Team Effort Saves Air Force Bomber Crew

Story Number: NNS011220-17Release Date: 12/20/2001 4:59:00 PM
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By Jim Garamone, American Forces Press Service

WASHINGTON (NNS) -- Imagine ejecting from an out-of-control aircraft in the middle of the night over the Indian Ocean.

The four-man crew of a 20th Bomb Wing B-1B Lancer did just that and were rescued through the efforts of service members in the air and on the water.

Air Force Capt. William Steele, mission commander, said his aircraft had multiple malfunctions. "We found the aircraft was out of control and we had to eject," Steele said in a 4:15 p.m.(EST) phone interview from aboard the destroyer USS Russell (DDG 59).

The crew suffered minor injuries in the incident. "Going through an ejection like that was about the most violent thing I've ever felt," he said. "We're all pretty bruised up, and we have some cuts, but overall we're doing very well."

The aircraft went down at night. The crew spent about two hours in the water before being rescued. "In the water, we didn't see any hazards -- no sharks or anything like that," Steele said. "It was actually kind of comfortable. Nice warm water."

After the bomber crashed, a KC-10 refueler of the 79th Air Refueling Wing, Travis Air Force Base, Calif., began a search.

"We were taking off on a totally different mission when we heard the aircraft in distress," KC-10 pilot Maj. Brandon Nugent said by phone from the British naval base at Diego Garcia, an island in the Indian Ocean. "When we heard it had crashed, we went toward the last known location and began to search."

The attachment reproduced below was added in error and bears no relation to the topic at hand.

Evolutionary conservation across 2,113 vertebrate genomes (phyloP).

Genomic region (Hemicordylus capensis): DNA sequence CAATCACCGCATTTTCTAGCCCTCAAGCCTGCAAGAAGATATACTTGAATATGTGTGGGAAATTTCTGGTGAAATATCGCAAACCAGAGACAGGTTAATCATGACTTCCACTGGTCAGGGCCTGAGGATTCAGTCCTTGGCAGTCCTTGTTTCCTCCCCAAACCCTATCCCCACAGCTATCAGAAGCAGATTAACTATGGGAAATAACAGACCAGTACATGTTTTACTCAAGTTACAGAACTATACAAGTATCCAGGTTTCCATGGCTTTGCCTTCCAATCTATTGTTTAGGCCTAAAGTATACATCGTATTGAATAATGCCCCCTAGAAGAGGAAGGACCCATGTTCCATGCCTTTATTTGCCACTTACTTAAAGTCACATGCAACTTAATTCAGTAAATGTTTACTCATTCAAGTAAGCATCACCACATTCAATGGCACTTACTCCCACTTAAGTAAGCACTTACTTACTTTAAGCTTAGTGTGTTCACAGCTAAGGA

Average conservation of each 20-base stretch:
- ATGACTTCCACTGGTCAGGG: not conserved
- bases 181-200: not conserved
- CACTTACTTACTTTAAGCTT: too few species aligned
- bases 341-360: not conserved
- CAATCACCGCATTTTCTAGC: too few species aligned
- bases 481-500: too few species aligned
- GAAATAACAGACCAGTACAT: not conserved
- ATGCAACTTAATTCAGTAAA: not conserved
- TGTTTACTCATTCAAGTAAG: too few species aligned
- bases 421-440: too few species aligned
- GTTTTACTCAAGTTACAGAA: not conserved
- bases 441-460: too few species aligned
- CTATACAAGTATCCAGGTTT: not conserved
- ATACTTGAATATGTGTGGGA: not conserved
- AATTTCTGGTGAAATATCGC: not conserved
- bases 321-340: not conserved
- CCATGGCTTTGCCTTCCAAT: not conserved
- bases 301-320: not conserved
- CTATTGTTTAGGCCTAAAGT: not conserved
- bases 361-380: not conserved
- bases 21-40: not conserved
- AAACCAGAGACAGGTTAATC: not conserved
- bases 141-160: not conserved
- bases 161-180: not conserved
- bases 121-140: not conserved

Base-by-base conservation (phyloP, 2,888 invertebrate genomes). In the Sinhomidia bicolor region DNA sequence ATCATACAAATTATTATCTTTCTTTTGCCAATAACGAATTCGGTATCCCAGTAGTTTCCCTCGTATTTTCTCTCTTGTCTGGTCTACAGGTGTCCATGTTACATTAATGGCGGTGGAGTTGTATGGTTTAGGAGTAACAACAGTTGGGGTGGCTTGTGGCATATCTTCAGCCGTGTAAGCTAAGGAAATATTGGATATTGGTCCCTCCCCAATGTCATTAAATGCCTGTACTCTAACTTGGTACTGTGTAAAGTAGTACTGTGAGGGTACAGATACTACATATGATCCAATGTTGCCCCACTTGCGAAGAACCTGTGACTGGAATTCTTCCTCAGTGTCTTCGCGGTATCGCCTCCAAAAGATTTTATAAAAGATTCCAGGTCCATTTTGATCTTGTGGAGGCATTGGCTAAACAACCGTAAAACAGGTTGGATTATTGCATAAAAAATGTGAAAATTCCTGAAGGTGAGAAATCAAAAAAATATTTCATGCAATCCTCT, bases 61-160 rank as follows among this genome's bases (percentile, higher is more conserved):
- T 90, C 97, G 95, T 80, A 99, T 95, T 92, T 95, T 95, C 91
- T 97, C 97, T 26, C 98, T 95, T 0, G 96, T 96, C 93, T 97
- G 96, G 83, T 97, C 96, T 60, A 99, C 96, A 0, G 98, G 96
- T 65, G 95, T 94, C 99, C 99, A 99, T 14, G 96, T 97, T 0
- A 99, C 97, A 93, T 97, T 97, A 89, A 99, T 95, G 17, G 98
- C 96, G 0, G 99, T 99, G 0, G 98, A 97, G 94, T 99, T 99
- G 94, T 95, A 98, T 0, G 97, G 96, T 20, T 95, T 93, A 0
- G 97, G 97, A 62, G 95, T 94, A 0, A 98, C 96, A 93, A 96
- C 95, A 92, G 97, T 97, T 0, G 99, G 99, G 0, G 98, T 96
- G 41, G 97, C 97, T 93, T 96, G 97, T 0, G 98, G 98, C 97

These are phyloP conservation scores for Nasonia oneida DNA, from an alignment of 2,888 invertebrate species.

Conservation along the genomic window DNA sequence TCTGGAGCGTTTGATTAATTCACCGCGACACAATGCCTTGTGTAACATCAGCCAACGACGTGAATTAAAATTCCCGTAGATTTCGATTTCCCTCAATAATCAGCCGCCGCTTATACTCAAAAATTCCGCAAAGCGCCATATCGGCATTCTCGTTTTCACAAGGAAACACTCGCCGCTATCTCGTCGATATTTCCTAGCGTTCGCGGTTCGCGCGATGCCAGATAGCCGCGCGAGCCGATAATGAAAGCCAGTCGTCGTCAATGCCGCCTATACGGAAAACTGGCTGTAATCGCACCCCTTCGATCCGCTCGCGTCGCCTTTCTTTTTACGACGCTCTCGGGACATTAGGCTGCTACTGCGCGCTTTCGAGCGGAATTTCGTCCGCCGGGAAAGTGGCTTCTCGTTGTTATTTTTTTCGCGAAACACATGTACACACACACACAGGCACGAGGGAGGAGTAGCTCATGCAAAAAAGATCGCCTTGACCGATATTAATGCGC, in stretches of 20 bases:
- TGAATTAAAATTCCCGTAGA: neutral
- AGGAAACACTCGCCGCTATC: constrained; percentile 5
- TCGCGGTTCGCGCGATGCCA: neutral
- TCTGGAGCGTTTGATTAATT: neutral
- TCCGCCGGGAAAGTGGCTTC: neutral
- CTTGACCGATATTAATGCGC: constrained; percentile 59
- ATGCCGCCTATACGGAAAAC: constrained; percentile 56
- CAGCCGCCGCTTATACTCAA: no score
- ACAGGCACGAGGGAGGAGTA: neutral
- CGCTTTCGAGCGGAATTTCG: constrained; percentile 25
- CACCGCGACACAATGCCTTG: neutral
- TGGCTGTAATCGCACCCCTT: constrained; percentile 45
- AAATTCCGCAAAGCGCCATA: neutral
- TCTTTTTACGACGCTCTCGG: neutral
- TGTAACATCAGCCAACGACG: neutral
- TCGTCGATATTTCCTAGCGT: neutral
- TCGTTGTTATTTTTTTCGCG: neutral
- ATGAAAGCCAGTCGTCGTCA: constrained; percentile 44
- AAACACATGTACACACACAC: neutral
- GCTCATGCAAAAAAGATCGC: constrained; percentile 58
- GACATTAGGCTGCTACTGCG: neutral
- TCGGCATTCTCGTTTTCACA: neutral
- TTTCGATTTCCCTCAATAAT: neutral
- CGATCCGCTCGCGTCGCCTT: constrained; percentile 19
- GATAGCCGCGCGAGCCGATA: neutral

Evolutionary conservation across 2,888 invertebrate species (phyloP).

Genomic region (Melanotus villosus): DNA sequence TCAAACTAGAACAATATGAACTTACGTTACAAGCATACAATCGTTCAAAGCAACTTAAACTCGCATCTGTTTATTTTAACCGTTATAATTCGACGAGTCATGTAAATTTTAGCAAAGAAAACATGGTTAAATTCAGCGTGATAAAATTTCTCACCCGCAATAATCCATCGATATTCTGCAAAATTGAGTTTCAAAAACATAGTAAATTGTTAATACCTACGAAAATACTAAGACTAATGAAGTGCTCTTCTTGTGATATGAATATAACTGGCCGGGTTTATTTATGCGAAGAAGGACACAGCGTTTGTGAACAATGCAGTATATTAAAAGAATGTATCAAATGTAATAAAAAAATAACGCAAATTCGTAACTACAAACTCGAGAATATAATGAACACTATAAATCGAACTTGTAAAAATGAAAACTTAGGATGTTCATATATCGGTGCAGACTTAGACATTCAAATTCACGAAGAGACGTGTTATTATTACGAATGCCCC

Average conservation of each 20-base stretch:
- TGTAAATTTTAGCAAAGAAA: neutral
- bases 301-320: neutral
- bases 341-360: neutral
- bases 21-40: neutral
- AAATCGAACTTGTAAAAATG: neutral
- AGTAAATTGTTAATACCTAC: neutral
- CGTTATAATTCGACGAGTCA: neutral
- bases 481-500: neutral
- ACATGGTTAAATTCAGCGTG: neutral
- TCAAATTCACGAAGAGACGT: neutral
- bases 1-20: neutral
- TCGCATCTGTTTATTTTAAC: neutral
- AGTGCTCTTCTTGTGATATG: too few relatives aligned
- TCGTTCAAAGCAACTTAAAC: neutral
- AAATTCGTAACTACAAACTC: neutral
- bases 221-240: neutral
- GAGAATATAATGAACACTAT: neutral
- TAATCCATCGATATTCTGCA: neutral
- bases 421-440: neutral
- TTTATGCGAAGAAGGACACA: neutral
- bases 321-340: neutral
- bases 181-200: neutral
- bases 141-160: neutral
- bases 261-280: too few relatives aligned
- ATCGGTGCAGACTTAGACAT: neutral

His co-pilot, Capt. Mike Dali, had spent time in the search and rescue field. They located at least some of the crew via their strobe lights and flares.

"It was pretty tense while we were looking," Nugent said. "We were all very happy when we found them."

The KC-10 and a Navy P-3 Orion circled the area and guided the Russell toward the crew. The Russell was on picket duty for just such instances -- patrolling to rescue any crews that might have to ditch. The destroyer moved toward the area and readied its boats.

"The area the B-1B went down in is a particularly shallow area," said Cmdr. Hank Miranda, the ship's captain. "We had to navigate very carefully. We brought the ship as close as possible to where we thought the crew was. We had to put our boats in the water about seven miles away from the crew."

Lt. Dan Manetzke was the officer in charge of the boat that picked up the crew. "When we arrived at the scene and picked up the pilots, our first response was to make voice contact with them and make sure they were all right medically," he said. "We were as happy to see them as they were to see us."

Steele said he had to disagree with Manetzke. "I think we were much happier to see them than they were to see us," he said.

Steele could not give the names of the rest of his crew, but their call signs are Rooster, Iroc and Lost. Two of the crew are from Mountain Home Air Force Base, Idaho, and two from Ellsworth Air Force Base, S.D.

"I just want to thank the crew of the KC-10 and the USS Russell," Steele said. "Everybody did an outstanding job."
Miranda seconded that. "Everything worked like clockwork," he said. "It was a great team effort."

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Air to Air Refueling
011005-N-2669G-005 (October 5, 2001) -- An F-14 "Tomcat" and an F/A-18 "Hornet" aircraft assigned to the aircraft carrier USS Enterprise (CVN 65) complete air-to-air refueling operations with a U.S. Air Force KC-10 "Extender" from the 763rd Expeditionary Air Refueling Squadron. The refueling squadron supports Navy jets conducting missions in support of Operation Enduring Freedom. U.S. Navy Photo by Commander Brian G. Gawne.
December 17, 2001
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